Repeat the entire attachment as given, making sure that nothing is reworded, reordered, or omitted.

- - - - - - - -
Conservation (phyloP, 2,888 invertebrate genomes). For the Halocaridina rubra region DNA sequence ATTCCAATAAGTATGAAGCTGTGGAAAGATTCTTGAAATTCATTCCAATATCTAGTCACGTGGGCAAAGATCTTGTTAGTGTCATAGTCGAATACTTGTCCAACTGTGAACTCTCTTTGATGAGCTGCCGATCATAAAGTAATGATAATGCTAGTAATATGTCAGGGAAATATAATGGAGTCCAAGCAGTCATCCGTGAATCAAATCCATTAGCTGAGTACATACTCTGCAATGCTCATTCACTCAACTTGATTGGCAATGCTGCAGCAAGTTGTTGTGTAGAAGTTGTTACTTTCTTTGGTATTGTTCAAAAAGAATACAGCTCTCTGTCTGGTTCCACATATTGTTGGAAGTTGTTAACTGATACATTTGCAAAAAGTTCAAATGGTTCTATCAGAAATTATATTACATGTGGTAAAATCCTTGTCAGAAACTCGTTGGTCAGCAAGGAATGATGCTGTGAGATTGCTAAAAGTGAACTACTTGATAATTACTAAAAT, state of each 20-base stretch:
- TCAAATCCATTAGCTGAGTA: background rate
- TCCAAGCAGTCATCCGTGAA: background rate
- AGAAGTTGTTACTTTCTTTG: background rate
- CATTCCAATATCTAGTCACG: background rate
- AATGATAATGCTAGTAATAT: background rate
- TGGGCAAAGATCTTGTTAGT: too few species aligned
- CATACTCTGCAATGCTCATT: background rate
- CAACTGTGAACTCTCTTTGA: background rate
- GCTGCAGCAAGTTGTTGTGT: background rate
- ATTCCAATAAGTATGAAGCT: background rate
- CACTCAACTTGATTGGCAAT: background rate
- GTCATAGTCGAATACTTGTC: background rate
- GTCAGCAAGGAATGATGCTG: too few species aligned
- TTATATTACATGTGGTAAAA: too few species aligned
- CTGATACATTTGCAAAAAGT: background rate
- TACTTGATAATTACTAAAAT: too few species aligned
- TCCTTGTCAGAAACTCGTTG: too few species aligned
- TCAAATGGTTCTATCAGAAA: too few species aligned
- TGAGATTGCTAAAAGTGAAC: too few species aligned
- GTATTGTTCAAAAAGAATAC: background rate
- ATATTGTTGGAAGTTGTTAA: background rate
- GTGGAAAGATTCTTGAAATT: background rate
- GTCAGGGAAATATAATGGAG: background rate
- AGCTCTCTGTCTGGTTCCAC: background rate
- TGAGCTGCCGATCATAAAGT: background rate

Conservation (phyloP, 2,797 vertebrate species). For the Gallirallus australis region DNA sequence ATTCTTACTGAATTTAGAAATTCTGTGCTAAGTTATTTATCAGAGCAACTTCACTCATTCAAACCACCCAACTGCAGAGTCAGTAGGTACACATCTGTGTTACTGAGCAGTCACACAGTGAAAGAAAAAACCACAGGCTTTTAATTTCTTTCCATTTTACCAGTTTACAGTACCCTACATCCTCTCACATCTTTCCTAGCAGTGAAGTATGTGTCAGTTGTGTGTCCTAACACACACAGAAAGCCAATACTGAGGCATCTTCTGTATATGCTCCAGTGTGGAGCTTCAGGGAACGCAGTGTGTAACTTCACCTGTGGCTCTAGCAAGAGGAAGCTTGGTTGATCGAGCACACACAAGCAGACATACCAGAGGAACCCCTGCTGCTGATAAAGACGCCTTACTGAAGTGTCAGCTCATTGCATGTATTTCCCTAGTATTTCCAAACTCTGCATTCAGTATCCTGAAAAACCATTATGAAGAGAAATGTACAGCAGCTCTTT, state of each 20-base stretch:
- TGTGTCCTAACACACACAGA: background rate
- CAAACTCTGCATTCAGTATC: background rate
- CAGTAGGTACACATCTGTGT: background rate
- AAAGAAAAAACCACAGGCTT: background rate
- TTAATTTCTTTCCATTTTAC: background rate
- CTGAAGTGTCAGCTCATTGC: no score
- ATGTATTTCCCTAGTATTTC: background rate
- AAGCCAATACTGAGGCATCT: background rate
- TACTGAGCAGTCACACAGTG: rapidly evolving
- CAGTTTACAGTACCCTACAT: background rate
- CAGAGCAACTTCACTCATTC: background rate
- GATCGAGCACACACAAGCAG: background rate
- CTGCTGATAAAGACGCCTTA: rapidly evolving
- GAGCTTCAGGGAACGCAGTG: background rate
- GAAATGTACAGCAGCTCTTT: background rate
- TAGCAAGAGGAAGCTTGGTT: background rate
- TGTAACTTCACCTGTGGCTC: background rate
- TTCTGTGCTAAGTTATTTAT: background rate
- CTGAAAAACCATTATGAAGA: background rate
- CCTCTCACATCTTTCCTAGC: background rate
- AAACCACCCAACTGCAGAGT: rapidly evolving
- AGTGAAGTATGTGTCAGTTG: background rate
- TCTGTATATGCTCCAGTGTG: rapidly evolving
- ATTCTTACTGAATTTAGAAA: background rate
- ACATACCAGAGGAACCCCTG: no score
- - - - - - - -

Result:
Conservation (phyloP, 2,888 invertebrate genomes). For the Halocaridina rubra region DNA sequence ATTCCAATAAGTATGAAGCTGTGGAAAGATTCTTGAAATTCATTCCAATATCTAGTCACGTGGGCAAAGATCTTGTTAGTGTCATAGTCGAATACTTGTCCAACTGTGAACTCTCTTTGATGAGCTGCCGATCATAAAGTAATGATAATGCTAGTAATATGTCAGGGAAATATAATGGAGTCCAAGCAGTCATCCGTGAATCAAATCCATTAGCTGAGTACATACTCTGCAATGCTCATTCACTCAACTTGATTGGCAATGCTGCAGCAAGTTGTTGTGTAGAAGTTGTTACTTTCTTTGGTATTGTTCAAAAAGAATACAGCTCTCTGTCTGGTTCCACATATTGTTGGAAGTTGTTAACTGATACATTTGCAAAAAGTTCAAATGGTTCTATCAGAAATTATATTACATGTGGTAAAATCCTTGTCAGAAACTCGTTGGTCAGCAAGGAATGATGCTGTGAGATTGCTAAAAGTGAACTACTTGATAATTACTAAAAT, state of each 20-base stretch:
- TCAAATCCATTAGCTGAGTA: background rate
- TCCAAGCAGTCATCCGTGAA: background rate
- AGAAGTTGTTACTTTCTTTG: background rate
- CATTCCAATATCTAGTCACG: background rate
- AATGATAATGCTAGTAATAT: background rate
- TGGGCAAAGATCTTGTTAGT: too few species aligned
- CATACTCTGCAATGCTCATT: background rate
- CAACTGTGAACTCTCTTTGA: background rate
- GCTGCAGCAAGTTGTTGTGT: background rate
- ATTCCAATAAGTATGAAGCT: background rate
- CACTCAACTTGATTGGCAAT: background rate
- GTCATAGTCGAATACTTGTC: background rate
- GTCAGCAAGGAATGATGCTG: too few species aligned
- TTATATTACATGTGGTAAAA: too few species aligned
- CTGATACATTTGCAAAAAGT: background rate
- TACTTGATAATTACTAAAAT: too few species aligned
- TCCTTGTCAGAAACTCGTTG: too few species aligned
- TCAAATGGTTCTATCAGAAA: too few species aligned
- TGAGATTGCTAAAAGTGAAC: too few species aligned
- GTATTGTTCAAAAAGAATAC: background rate
- ATATTGTTGGAAGTTGTTAA: background rate
- GTGGAAAGATTCTTGAAATT: background rate
- GTCAGGGAAATATAATGGAG: background rate
- AGCTCTCTGTCTGGTTCCAC: background rate
- TGAGCTGCCGATCATAAAGT: background rate

Conservation (phyloP, 2,797 vertebrate species). For the Gallirallus australis region DNA sequence ATTCTTACTGAATTTAGAAATTCTGTGCTAAGTTATTTATCAGAGCAACTTCACTCATTCAAACCACCCAACTGCAGAGTCAGTAGGTACACATCTGTGTTACTGAGCAGTCACACAGTGAAAGAAAAAACCACAGGCTTTTAATTTCTTTCCATTTTACCAGTTTACAGTACCCTACATCCTCTCACATCTTTCCTAGCAGTGAAGTATGTGTCAGTTGTGTGTCCTAACACACACAGAAAGCCAATACTGAGGCATCTTCTGTATATGCTCCAGTGTGGAGCTTCAGGGAACGCAGTGTGTAACTTCACCTGTGGCTCTAGCAAGAGGAAGCTTGGTTGATCGAGCACACACAAGCAGACATACCAGAGGAACCCCTGCTGCTGATAAAGACGCCTTACTGAAGTGTCAGCTCATTGCATGTATTTCCCTAGTATTTCCAAACTCTGCATTCAGTATCCTGAAAAACCATTATGAAGAGAAATGTACAGCAGCTCTTT, state of each 20-base stretch:
- TGTGTCCTAACACACACAGA: background rate
- CAAACTCTGCATTCAGTATC: background rate
- CAGTAGGTACACATCTGTGT: background rate
- AAAGAAAAAACCACAGGCTT: background rate
- TTAATTTCTTTCCATTTTAC: background rate
- CTGAAGTGTCAGCTCATTGC: no score
- ATGTATTTCCCTAGTATTTC: background rate
- AAGCCAATACTGAGGCATCT: background rate
- TACTGAGCAGTCACACAGTG: rapidly evolving
- CAGTTTACAGTACCCTACAT: background rate
- CAGAGCAACTTCACTCATTC: background rate
- GATCGAGCACACACAAGCAG: background rate
- CTGCTGATAAAGACGCCTTA: rapidly evolving
- GAGCTTCAGGGAACGCAGTG: background rate
- GAAATGTACAGCAGCTCTTT: background rate
- TAGCAAGAGGAAGCTTGGTT: background rate
- TGTAACTTCACCTGTGGCTC: background rate
- TTCTGTGCTAAGTTATTTAT: background rate
- CTGAAAAACCATTATGAAGA: background rate
- CCTCTCACATCTTTCCTAGC: background rate
- AAACCACCCAACTGCAGAGT: rapidly evolving
- AGTGAAGTATGTGTCAGTTG: background rate
- TCTGTATATGCTCCAGTGTG: rapidly evolving
- ATTCTTACTGAATTTAGAAA: background rate
- ACATACCAGAGGAACCCCTG: no score